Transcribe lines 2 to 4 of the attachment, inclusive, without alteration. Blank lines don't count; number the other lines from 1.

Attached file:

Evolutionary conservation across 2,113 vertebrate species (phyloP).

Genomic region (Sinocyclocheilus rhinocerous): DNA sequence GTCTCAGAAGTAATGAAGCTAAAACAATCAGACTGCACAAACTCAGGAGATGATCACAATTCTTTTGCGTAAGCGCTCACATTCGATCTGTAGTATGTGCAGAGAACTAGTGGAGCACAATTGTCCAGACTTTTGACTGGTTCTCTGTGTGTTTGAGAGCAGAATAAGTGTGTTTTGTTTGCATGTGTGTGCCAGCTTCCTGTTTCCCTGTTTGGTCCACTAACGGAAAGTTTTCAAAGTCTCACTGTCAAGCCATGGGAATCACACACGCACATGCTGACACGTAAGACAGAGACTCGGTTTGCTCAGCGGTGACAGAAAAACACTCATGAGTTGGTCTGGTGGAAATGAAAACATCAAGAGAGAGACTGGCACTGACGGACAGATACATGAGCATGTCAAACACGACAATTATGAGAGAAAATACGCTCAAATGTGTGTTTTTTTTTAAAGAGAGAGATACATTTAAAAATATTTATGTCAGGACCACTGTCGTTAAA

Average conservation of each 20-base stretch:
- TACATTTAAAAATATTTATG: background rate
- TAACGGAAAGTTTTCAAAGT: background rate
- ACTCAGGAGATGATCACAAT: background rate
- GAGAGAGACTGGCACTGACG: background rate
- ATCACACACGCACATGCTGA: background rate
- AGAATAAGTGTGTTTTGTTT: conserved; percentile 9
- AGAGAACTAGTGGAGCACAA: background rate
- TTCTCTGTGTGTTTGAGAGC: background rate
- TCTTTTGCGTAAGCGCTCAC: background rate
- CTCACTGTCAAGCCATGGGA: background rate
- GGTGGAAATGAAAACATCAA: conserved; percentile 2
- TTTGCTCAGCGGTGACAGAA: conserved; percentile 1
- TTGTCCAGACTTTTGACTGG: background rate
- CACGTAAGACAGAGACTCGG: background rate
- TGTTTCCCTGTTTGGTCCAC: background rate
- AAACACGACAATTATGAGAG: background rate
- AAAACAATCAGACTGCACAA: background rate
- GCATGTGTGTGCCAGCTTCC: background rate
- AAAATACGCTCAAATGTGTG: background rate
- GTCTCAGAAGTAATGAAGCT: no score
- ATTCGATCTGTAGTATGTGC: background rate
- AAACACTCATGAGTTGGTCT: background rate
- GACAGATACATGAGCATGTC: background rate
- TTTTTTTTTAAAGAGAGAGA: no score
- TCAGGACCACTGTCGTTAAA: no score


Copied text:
Genomic region (Sinocyclocheilus rhinocerous): DNA sequence GTCTCAGAAGTAATGAAGCTAAAACAATCAGACTGCACAAACTCAGGAGATGATCACAATTCTTTTGCGTAAGCGCTCACATTCGATCTGTAGTATGTGCAGAGAACTAGTGGAGCACAATTGTCCAGACTTTTGACTGGTTCTCTGTGTGTTTGAGAGCAGAATAAGTGTGTTTTGTTTGCATGTGTGTGCCAGCTTCCTGTTTCCCTGTTTGGTCCACTAACGGAAAGTTTTCAAAGTCTCACTGTCAAGCCATGGGAATCACACACGCACATGCTGACACGTAAGACAGAGACTCGGTTTGCTCAGCGGTGACAGAAAAACACTCATGAGTTGGTCTGGTGGAAATGAAAACATCAAGAGAGAGACTGGCACTGACGGACAGATACATGAGCATGTCAAACACGACAATTATGAGAGAAAATACGCTCAAATGTGTGTTTTTTTTTAAAGAGAGAGATACATTTAAAAATATTTATGTCAGGACCACTGTCGTTAAA

Average conservation of each 20-base stretch:
- TACATTTAAAAATATTTATG: background rate